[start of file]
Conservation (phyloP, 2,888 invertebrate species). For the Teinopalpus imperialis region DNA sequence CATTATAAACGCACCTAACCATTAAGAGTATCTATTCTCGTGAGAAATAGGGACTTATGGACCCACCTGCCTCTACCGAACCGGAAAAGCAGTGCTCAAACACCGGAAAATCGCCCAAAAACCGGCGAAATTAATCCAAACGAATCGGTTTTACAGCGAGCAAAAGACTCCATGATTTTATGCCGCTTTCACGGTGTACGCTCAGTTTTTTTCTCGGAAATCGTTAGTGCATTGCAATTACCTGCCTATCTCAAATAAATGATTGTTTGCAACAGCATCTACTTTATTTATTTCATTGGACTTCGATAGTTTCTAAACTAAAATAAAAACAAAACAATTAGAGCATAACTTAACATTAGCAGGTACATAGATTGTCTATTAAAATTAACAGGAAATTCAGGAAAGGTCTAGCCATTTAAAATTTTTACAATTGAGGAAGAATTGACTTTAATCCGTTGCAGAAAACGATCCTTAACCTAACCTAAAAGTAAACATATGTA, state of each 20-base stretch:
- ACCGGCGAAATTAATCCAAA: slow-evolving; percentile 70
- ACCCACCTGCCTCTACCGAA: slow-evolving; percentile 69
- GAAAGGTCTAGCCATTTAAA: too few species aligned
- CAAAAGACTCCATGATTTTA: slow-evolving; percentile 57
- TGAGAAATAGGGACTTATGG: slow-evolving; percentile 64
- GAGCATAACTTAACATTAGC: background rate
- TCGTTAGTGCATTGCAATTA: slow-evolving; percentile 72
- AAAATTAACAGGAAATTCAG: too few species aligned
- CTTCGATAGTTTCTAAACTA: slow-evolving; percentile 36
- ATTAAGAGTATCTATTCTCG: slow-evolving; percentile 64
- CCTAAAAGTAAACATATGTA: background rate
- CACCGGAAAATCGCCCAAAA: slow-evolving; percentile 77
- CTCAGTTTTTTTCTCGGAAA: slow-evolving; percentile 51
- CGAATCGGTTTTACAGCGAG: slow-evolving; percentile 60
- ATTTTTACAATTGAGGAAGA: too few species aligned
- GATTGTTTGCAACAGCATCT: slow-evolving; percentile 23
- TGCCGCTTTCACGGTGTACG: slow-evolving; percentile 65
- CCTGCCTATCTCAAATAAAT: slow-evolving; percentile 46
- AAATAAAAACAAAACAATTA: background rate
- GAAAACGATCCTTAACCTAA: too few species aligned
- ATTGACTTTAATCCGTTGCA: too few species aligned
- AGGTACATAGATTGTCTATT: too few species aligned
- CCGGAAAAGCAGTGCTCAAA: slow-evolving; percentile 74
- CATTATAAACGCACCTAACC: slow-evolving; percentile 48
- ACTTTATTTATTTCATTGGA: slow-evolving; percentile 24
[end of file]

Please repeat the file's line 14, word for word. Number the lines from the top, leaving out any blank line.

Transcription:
- CTCAGTTTTTTTCTCGGAAA: slow-evolving; percentile 51